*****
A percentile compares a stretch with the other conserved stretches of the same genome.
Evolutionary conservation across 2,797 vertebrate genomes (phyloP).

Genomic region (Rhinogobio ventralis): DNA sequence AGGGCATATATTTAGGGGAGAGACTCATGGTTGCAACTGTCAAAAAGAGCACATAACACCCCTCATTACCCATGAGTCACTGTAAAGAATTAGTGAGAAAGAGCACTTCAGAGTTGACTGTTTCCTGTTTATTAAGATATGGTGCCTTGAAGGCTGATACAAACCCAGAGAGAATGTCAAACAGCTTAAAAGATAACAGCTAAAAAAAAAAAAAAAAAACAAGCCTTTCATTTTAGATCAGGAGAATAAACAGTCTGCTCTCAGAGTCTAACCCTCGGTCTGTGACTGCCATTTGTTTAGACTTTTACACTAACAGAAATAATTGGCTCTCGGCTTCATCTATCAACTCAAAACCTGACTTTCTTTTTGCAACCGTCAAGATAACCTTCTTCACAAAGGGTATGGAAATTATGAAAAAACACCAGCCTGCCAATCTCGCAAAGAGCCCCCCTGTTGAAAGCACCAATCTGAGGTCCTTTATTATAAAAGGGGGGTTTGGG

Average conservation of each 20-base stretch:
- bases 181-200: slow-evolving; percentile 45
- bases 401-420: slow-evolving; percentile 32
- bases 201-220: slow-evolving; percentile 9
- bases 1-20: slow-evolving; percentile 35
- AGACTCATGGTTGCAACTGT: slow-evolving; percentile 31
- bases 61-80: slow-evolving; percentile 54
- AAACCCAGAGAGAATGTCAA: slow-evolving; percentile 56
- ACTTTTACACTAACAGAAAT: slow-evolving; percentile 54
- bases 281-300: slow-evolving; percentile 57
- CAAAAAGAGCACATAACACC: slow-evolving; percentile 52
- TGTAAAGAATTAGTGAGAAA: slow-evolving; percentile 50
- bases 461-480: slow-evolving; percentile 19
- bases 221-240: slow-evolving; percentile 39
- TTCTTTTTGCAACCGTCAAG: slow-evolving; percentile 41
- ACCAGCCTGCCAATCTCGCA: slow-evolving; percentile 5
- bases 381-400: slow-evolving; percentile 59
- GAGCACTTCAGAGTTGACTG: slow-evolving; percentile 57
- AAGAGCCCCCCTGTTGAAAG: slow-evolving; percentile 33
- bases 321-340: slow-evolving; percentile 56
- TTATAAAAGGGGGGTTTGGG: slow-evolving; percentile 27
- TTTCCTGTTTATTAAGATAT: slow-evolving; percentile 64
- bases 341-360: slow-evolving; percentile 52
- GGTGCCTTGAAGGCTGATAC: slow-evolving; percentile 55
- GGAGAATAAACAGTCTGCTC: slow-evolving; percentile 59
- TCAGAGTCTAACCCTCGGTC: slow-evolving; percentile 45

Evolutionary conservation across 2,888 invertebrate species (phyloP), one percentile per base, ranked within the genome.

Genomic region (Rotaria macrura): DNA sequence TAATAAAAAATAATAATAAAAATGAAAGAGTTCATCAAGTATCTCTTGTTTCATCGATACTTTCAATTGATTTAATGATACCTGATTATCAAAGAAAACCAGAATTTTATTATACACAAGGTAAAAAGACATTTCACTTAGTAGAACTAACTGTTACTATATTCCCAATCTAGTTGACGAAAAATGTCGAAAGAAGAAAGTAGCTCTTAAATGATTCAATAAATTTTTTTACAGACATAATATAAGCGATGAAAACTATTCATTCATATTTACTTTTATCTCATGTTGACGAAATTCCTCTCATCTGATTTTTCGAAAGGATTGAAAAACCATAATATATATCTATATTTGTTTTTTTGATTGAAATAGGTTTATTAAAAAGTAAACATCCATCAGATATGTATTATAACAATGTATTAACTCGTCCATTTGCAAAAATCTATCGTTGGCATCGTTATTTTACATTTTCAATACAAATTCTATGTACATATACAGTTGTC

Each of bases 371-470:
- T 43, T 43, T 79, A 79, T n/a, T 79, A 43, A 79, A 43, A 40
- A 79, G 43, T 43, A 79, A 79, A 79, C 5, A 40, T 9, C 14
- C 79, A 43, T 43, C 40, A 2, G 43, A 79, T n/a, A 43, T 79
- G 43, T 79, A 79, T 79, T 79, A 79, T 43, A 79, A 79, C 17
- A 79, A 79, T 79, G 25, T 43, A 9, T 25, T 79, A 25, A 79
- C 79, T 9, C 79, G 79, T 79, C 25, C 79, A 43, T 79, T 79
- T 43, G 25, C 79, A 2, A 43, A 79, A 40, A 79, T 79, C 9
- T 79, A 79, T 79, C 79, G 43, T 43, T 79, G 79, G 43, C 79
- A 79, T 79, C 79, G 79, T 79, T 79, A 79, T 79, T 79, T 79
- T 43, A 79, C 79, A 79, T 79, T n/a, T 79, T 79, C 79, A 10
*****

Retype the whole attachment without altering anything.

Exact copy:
A percentile compares a stretch with the other conserved stretches of the same genome.
Evolutionary conservation across 2,797 vertebrate genomes (phyloP).

Genomic region (Rhinogobio ventralis): DNA sequence AGGGCATATATTTAGGGGAGAGACTCATGGTTGCAACTGTCAAAAAGAGCACATAACACCCCTCATTACCCATGAGTCACTGTAAAGAATTAGTGAGAAAGAGCACTTCAGAGTTGACTGTTTCCTGTTTATTAAGATATGGTGCCTTGAAGGCTGATACAAACCCAGAGAGAATGTCAAACAGCTTAAAAGATAACAGCTAAAAAAAAAAAAAAAAAACAAGCCTTTCATTTTAGATCAGGAGAATAAACAGTCTGCTCTCAGAGTCTAACCCTCGGTCTGTGACTGCCATTTGTTTAGACTTTTACACTAACAGAAATAATTGGCTCTCGGCTTCATCTATCAACTCAAAACCTGACTTTCTTTTTGCAACCGTCAAGATAACCTTCTTCACAAAGGGTATGGAAATTATGAAAAAACACCAGCCTGCCAATCTCGCAAAGAGCCCCCCTGTTGAAAGCACCAATCTGAGGTCCTTTATTATAAAAGGGGGGTTTGGG

Average conservation of each 20-base stretch:
- bases 181-200: slow-evolving; percentile 45
- bases 401-420: slow-evolving; percentile 32
- bases 201-220: slow-evolving; percentile 9
- bases 1-20: slow-evolving; percentile 35
- AGACTCATGGTTGCAACTGT: slow-evolving; percentile 31
- bases 61-80: slow-evolving; percentile 54
- AAACCCAGAGAGAATGTCAA: slow-evolving; percentile 56
- ACTTTTACACTAACAGAAAT: slow-evolving; percentile 54
- bases 281-300: slow-evolving; percentile 57
- CAAAAAGAGCACATAACACC: slow-evolving; percentile 52
- TGTAAAGAATTAGTGAGAAA: slow-evolving; percentile 50
- bases 461-480: slow-evolving; percentile 19
- bases 221-240: slow-evolving; percentile 39
- TTCTTTTTGCAACCGTCAAG: slow-evolving; percentile 41
- ACCAGCCTGCCAATCTCGCA: slow-evolving; percentile 5
- bases 381-400: slow-evolving; percentile 59
- GAGCACTTCAGAGTTGACTG: slow-evolving; percentile 57
- AAGAGCCCCCCTGTTGAAAG: slow-evolving; percentile 33
- bases 321-340: slow-evolving; percentile 56
- TTATAAAAGGGGGGTTTGGG: slow-evolving; percentile 27
- TTTCCTGTTTATTAAGATAT: slow-evolving; percentile 64
- bases 341-360: slow-evolving; percentile 52
- GGTGCCTTGAAGGCTGATAC: slow-evolving; percentile 55
- GGAGAATAAACAGTCTGCTC: slow-evolving; percentile 59
- TCAGAGTCTAACCCTCGGTC: slow-evolving; percentile 45

Evolutionary conservation across 2,888 invertebrate species (phyloP), one percentile per base, ranked within the genome.

Genomic region (Rotaria macrura): DNA sequence TAATAAAAAATAATAATAAAAATGAAAGAGTTCATCAAGTATCTCTTGTTTCATCGATACTTTCAATTGATTTAATGATACCTGATTATCAAAGAAAACCAGAATTTTATTATACACAAGGTAAAAAGACATTTCACTTAGTAGAACTAACTGTTACTATATTCCCAATCTAGTTGACGAAAAATGTCGAAAGAAGAAAGTAGCTCTTAAATGATTCAATAAATTTTTTTACAGACATAATATAAGCGATGAAAACTATTCATTCATATTTACTTTTATCTCATGTTGACGAAATTCCTCTCATCTGATTTTTCGAAAGGATTGAAAAACCATAATATATATCTATATTTGTTTTTTTGATTGAAATAGGTTTATTAAAAAGTAAACATCCATCAGATATGTATTATAACAATGTATTAACTCGTCCATTTGCAAAAATCTATCGTTGGCATCGTTATTTTACATTTTCAATACAAATTCTATGTACATATACAGTTGTC

Each of bases 371-470:
- T 43, T 43, T 79, A 79, T n/a, T 79, A 43, A 79, A 43, A 40
- A 79, G 43, T 43, A 79, A 79, A 79, C 5, A 40, T 9, C 14
- C 79, A 43, T 43, C 40, A 2, G 43, A 79, T n/a, A 43, T 79
- G 43, T 79, A 79, T 79, T 79, A 79, T 43, A 79, A 79, C 17
- A 79, A 79, T 79, G 25, T 43, A 9, T 25, T 79, A 25, A 79
- C 79, T 9, C 79, G 79, T 79, C 25, C 79, A 43, T 79, T 79
- T 43, G 25, C 79, A 2, A 43, A 79, A 40, A 79, T 79, C 9
- T 79, A 79, T 79, C 79, G 43, T 43, T 79, G 79, G 43, C 79
- A 79, T 79, C 79, G 79, T 79, T 79, A 79, T 79, T 79, T 79
- T 43, A 79, C 79, A 79, T 79, T n/a, T 79, T 79, C 79, A 10